It’s Erin’s week for the ol’ #trending column, and she tackles an issue that I dare say affects all of us. At least, all of us who are members of the social-media community — which, let’s face it, is pretty much all of us.
Her columns focuses on “unplugging” from the digital world and your many devices during vacation, which she attempted to do recently. It’s a great read, and will publish Sunday on knoxnews.com.
But today, I found an interesting article and infographic on Mashable about a related topic I often contemplate: Is social media ruining real-world relationships?
The numbers detailing how much time we all spend on these social-networking sites is enough to blow my mind (Facebook users spend 10.5 billion minutes on the site every day, the equivalent of 19,963 years), but the stats of this survey are actually kind of frightening.
- 24% of people said they have missed important moments in person because they were too busy trying to document them for social media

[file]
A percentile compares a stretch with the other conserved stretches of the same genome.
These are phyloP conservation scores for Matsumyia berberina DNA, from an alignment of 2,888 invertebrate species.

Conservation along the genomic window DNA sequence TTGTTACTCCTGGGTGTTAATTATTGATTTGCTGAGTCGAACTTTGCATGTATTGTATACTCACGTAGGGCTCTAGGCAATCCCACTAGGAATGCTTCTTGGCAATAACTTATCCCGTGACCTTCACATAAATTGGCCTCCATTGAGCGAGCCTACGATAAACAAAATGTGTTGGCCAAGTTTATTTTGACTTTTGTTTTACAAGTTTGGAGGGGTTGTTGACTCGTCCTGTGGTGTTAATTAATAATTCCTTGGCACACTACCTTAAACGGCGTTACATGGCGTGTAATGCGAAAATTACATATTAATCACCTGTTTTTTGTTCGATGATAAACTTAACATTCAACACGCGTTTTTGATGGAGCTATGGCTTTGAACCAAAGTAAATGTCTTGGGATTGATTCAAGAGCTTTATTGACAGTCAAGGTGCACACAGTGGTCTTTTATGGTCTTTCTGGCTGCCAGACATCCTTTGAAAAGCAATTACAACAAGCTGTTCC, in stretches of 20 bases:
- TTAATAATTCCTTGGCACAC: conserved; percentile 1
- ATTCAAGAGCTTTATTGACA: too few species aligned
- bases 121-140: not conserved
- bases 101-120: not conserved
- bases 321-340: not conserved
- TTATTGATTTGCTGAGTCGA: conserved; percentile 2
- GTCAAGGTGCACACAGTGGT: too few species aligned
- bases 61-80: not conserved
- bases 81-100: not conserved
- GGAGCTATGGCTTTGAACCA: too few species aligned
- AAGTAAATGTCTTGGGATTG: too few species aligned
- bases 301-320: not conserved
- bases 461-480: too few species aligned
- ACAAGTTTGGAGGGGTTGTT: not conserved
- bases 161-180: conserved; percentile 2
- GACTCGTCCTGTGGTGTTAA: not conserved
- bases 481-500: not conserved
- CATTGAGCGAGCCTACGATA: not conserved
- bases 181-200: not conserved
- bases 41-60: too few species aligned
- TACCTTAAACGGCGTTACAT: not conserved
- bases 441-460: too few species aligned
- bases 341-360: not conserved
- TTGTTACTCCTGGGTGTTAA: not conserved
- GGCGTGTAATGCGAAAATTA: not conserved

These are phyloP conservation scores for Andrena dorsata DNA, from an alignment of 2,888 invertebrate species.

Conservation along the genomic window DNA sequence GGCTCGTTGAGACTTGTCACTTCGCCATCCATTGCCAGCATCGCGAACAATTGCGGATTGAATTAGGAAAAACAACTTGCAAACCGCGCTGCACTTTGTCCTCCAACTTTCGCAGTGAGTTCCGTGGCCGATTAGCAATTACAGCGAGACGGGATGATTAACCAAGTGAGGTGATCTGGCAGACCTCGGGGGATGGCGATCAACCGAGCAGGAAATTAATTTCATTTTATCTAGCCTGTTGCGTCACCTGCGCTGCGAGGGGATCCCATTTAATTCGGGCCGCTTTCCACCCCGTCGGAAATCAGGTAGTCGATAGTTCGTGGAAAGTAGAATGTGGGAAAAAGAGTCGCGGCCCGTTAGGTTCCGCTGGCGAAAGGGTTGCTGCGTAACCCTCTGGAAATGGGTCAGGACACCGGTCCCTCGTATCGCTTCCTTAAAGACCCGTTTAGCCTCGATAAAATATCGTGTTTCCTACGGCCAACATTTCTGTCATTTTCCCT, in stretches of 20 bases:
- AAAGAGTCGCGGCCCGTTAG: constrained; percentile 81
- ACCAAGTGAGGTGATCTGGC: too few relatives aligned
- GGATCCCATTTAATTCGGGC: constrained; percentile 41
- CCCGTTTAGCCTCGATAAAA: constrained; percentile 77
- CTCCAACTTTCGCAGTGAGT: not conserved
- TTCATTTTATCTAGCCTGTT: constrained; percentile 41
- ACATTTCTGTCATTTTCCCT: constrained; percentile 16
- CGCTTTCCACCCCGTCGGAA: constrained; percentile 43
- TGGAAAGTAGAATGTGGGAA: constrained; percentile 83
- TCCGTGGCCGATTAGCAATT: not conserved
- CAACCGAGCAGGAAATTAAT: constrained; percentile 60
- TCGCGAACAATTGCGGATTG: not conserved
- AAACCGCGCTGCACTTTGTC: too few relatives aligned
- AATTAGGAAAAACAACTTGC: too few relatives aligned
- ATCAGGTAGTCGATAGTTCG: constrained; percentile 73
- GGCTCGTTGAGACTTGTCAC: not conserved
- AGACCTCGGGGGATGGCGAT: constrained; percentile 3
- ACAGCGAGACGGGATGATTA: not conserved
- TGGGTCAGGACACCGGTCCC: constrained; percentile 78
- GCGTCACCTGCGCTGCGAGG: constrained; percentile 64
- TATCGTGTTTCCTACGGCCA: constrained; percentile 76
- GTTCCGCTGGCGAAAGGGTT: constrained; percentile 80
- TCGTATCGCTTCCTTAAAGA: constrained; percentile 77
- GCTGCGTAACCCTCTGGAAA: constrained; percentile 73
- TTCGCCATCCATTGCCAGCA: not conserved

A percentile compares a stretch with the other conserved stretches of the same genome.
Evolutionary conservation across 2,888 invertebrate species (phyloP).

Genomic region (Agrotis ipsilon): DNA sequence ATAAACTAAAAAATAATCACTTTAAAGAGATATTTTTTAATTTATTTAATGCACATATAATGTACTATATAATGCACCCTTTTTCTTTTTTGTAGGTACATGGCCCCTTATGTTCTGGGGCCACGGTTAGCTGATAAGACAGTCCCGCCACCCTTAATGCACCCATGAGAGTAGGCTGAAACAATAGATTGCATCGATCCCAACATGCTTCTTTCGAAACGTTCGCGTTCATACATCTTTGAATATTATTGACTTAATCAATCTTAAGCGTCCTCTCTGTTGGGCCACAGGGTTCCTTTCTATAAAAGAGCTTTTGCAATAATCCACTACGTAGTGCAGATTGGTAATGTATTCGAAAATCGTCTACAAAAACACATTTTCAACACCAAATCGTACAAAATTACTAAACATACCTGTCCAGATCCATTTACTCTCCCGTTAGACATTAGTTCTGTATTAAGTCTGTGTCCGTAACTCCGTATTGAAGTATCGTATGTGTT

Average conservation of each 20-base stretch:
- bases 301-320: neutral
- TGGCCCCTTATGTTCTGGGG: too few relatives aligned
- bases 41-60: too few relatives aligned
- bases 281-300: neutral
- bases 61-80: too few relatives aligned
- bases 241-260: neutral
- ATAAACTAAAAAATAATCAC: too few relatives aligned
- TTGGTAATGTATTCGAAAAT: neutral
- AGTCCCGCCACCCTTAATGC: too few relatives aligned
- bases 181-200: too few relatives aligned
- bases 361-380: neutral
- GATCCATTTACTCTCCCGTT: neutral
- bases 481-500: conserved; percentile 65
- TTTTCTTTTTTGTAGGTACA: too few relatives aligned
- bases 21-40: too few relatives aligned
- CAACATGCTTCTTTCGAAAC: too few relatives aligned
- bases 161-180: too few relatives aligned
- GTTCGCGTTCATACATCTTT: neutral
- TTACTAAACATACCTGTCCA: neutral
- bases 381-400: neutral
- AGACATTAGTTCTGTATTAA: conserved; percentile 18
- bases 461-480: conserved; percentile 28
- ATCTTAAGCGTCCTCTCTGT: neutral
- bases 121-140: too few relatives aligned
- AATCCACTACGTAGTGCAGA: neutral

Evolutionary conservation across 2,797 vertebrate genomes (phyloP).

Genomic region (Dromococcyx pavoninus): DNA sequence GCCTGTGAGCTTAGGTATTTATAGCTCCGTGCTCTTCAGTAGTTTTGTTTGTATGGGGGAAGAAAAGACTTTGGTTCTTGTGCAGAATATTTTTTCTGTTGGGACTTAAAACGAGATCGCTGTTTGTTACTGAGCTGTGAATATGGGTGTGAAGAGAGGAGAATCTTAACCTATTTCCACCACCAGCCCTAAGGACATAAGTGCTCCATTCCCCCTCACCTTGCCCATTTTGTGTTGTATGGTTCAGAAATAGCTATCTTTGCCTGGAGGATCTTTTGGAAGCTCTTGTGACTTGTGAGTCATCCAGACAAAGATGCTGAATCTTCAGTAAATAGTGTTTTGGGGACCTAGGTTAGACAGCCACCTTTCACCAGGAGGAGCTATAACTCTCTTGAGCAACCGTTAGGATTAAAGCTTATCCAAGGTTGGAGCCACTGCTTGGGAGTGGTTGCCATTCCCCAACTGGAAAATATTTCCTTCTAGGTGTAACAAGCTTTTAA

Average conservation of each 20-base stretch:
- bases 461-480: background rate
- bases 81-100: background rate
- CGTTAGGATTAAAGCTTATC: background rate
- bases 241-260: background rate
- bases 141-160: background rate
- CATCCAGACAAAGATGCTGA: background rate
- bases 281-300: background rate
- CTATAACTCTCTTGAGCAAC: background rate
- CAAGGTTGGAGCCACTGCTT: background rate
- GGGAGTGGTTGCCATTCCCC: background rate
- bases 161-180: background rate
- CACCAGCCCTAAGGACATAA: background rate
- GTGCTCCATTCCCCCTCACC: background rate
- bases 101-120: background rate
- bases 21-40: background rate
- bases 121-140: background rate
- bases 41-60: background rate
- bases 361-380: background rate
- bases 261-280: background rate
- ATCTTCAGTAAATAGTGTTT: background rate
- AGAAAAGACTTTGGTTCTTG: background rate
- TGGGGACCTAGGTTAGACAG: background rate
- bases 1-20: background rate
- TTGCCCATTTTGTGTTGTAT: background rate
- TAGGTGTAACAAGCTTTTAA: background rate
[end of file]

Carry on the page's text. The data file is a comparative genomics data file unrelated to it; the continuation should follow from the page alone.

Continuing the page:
- 39% of Americans spend more time socializing online than in person
- 20% actually prefer communicating online or via text message than to face-to-face conversation
- 33% said they’re more likely to approach someone new online than off
And this is just the beginning. Social media is completely warping normal social interaction. So much of what we post is done to maintain a certain “image,” and the survey finds that many people aren’t exactly truthful in their reports.
When I think of how many people announce big life events — engagements, pregnancies, for instance — it’s pretty staggering. But to think that someone’s focus in that moment might be HOW and WHAT they’ll post online is kind of heartbreaking.
And I’m not saying I’m necessarily any better. Certainly, when something noteworthy happens in my life, I want to share it. And, sure, the majority of my friends are on social sites and probably will see my post.
But whatever happened to a good, old-fashioned phone call? In many cases, we can’t always see our close friends and family in person, but at least a call is more personal than a general post you put out for the hundreds of “friends” you’ve acquired online.
I’m not convinced this will change any time soon, but I do this it’s worth considering. Unplugging occasionally, or even just stepping in a moment to soak it in and enjoy it — let’s start there.